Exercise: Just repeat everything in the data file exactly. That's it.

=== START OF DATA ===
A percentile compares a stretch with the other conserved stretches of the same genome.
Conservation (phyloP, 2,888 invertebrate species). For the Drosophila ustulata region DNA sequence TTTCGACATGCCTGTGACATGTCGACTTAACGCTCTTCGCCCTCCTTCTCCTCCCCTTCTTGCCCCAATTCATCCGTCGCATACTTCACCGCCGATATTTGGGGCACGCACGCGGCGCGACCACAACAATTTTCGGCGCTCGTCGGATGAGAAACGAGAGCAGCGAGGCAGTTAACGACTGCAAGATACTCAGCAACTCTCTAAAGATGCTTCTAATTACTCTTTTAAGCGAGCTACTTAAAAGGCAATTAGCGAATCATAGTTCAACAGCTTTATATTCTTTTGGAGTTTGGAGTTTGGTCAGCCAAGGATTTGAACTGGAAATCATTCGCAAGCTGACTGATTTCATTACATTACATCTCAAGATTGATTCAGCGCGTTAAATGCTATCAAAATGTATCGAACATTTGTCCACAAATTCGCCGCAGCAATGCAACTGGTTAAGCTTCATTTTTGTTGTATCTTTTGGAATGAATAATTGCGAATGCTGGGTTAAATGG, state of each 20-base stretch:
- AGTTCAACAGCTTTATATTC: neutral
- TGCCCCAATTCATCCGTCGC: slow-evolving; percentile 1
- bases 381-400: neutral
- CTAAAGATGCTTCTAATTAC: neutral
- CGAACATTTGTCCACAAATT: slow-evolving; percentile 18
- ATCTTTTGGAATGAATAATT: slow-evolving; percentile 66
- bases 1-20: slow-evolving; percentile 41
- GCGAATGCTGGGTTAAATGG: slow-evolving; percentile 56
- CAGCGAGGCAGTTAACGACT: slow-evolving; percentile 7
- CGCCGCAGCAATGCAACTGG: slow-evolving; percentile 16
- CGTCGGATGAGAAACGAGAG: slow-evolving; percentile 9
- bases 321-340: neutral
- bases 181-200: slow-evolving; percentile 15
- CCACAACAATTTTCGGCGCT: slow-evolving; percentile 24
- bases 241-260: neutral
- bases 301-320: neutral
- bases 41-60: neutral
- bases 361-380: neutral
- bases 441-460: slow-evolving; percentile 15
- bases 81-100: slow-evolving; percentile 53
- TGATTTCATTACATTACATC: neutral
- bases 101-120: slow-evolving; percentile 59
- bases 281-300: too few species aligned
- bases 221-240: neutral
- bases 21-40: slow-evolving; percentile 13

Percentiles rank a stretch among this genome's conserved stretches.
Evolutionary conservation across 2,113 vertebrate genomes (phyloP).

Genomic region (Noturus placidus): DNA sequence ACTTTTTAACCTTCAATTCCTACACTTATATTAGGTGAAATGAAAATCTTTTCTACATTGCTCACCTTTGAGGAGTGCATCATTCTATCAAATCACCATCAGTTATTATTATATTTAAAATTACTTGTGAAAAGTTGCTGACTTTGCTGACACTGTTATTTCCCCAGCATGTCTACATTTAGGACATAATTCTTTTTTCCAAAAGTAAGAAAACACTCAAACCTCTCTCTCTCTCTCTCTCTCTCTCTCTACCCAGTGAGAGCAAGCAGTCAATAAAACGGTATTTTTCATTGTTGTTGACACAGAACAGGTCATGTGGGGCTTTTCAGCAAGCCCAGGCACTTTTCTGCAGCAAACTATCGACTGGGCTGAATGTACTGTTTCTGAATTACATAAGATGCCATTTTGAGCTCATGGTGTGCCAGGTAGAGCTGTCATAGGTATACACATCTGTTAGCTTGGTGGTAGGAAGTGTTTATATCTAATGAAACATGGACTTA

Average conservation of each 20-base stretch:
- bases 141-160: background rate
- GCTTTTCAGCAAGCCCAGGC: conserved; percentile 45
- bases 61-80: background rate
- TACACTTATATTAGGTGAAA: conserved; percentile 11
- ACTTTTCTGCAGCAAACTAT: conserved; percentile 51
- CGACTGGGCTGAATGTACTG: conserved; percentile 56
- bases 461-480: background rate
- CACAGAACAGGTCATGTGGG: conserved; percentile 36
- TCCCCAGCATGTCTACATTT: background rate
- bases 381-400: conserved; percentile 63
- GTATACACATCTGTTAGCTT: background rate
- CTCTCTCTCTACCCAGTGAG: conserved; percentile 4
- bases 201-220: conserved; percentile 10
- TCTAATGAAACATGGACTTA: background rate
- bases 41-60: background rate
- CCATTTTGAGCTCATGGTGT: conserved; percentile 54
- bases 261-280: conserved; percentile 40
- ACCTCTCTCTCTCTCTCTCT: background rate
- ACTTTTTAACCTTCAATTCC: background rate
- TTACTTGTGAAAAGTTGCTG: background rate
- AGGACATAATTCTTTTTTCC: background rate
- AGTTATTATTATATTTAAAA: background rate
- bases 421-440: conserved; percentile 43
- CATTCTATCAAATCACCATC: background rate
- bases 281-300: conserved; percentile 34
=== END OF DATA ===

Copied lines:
A percentile compares a stretch with the other conserved stretches of the same genome.
Conservation (phyloP, 2,888 invertebrate species). For the Drosophila ustulata region DNA sequence TTTCGACATGCCTGTGACATGTCGACTTAACGCTCTTCGCCCTCCTTCTCCTCCCCTTCTTGCCCCAATTCATCCGTCGCATACTTCACCGCCGATATTTGGGGCACGCACGCGGCGCGACCACAACAATTTTCGGCGCTCGTCGGATGAGAAACGAGAGCAGCGAGGCAGTTAACGACTGCAAGATACTCAGCAACTCTCTAAAGATGCTTCTAATTACTCTTTTAAGCGAGCTACTTAAAAGGCAATTAGCGAATCATAGTTCAACAGCTTTATATTCTTTTGGAGTTTGGAGTTTGGTCAGCCAAGGATTTGAACTGGAAATCATTCGCAAGCTGACTGATTTCATTACATTACATCTCAAGATTGATTCAGCGCGTTAAATGCTATCAAAATGTATCGAACATTTGTCCACAAATTCGCCGCAGCAATGCAACTGGTTAAGCTTCATTTTTGTTGTATCTTTTGGAATGAATAATTGCGAATGCTGGGTTAAATGG, state of each 20-base stretch:
- AGTTCAACAGCTTTATATTC: neutral
- TGCCCCAATTCATCCGTCGC: slow-evolving; percentile 1
- bases 381-400: neutral
- CTAAAGATGCTTCTAATTAC: neutral
- CGAACATTTGTCCACAAATT: slow-evolving; percentile 18
- ATCTTTTGGAATGAATAATT: slow-evolving; percentile 66
- bases 1-20: slow-evolving; percentile 41
- GCGAATGCTGGGTTAAATGG: slow-evolving; percentile 56
- CAGCGAGGCAGTTAACGACT: slow-evolving; percentile 7
- CGCCGCAGCAATGCAACTGG: slow-evolving; percentile 16
- CGTCGGATGAGAAACGAGAG: slow-evolving; percentile 9
- bases 321-340: neutral
- bases 181-200: slow-evolving; percentile 15
- CCACAACAATTTTCGGCGCT: slow-evolving; percentile 24
- bases 241-260: neutral
- bases 301-320: neutral
- bases 41-60: neutral
- bases 361-380: neutral
- bases 441-460: slow-evolving; percentile 15
- bases 81-100: slow-evolving; percentile 53
- TGATTTCATTACATTACATC: neutral
- bases 101-120: slow-evolving; percentile 59
- bases 281-300: too few species aligned
- bases 221-240: neutral
- bases 21-40: slow-evolving; percentile 13

Percentiles rank a stretch among this genome's conserved stretches.
Evolutionary conservation across 2,113 vertebrate genomes (phyloP).

Genomic region (Noturus placidus): DNA sequence ACTTTTTAACCTTCAATTCCTACACTTATATTAGGTGAAATGAAAATCTTTTCTACATTGCTCACCTTTGAGGAGTGCATCATTCTATCAAATCACCATCAGTTATTATTATATTTAAAATTACTTGTGAAAAGTTGCTGACTTTGCTGACACTGTTATTTCCCCAGCATGTCTACATTTAGGACATAATTCTTTTTTCCAAAAGTAAGAAAACACTCAAACCTCTCTCTCTCTCTCTCTCTCTCTCTCTACCCAGTGAGAGCAAGCAGTCAATAAAACGGTATTTTTCATTGTTGTTGACACAGAACAGGTCATGTGGGGCTTTTCAGCAAGCCCAGGCACTTTTCTGCAGCAAACTATCGACTGGGCTGAATGTACTGTTTCTGAATTACATAAGATGCCATTTTGAGCTCATGGTGTGCCAGGTAGAGCTGTCATAGGTATACACATCTGTTAGCTTGGTGGTAGGAAGTGTTTATATCTAATGAAACATGGACTTA

Average conservation of each 20-base stretch:
- bases 141-160: background rate
- GCTTTTCAGCAAGCCCAGGC: conserved; percentile 45
- bases 61-80: background rate
- TACACTTATATTAGGTGAAA: conserved; percentile 11
- ACTTTTCTGCAGCAAACTAT: conserved; percentile 51
- CGACTGGGCTGAATGTACTG: conserved; percentile 56
- bases 461-480: background rate
- CACAGAACAGGTCATGTGGG: conserved; percentile 36
- TCCCCAGCATGTCTACATTT: background rate
- bases 381-400: conserved; percentile 63
- GTATACACATCTGTTAGCTT: background rate
- CTCTCTCTCTACCCAGTGAG: conserved; percentile 4
- bases 201-220: conserved; percentile 10
- TCTAATGAAACATGGACTTA: background rate
- bases 41-60: background rate
- CCATTTTGAGCTCATGGTGT: conserved; percentile 54
- bases 261-280: conserved; percentile 40
- ACCTCTCTCTCTCTCTCTCT: background rate
- ACTTTTTAACCTTCAATTCC: background rate
- TTACTTGTGAAAAGTTGCTG: background rate
- AGGACATAATTCTTTTTTCC: background rate
- AGTTATTATTATATTTAAAA: background rate
- bases 421-440: conserved; percentile 43
- CATTCTATCAAATCACCATC: background rate
- bases 281-300: conserved; percentile 34